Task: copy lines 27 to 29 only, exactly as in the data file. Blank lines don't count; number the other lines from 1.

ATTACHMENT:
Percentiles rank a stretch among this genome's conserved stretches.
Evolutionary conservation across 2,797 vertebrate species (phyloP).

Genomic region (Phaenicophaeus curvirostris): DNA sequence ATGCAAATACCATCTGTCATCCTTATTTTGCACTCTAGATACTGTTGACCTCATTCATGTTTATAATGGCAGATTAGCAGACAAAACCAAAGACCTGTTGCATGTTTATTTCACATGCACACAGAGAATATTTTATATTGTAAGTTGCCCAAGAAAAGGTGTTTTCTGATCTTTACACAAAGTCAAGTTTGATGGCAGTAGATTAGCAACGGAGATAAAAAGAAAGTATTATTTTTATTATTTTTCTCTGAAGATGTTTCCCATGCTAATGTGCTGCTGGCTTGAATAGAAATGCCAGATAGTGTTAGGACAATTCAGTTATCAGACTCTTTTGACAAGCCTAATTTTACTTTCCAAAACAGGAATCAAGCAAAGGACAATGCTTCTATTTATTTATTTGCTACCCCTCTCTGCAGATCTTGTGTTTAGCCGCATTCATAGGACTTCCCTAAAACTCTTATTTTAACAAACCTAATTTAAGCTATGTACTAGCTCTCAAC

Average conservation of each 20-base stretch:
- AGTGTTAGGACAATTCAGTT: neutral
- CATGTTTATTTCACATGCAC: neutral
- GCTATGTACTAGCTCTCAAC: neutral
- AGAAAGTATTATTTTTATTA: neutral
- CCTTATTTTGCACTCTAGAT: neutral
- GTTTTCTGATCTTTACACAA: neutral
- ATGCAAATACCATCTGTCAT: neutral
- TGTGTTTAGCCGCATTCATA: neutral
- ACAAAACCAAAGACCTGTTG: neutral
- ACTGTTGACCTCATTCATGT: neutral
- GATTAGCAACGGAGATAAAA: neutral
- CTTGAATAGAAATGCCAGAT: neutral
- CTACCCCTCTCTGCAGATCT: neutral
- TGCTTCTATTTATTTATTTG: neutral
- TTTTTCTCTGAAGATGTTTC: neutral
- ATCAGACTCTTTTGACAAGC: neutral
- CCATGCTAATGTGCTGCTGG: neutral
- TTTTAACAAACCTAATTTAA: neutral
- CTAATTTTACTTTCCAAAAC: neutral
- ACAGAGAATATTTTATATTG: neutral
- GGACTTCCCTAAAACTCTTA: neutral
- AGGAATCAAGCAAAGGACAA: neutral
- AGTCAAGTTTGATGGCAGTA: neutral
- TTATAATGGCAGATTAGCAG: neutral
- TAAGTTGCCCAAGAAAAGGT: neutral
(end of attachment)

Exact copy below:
- AGTCAAGTTTGATGGCAGTA: neutral
- TTATAATGGCAGATTAGCAG: neutral
- TAAGTTGCCCAAGAAAAGGT: neutral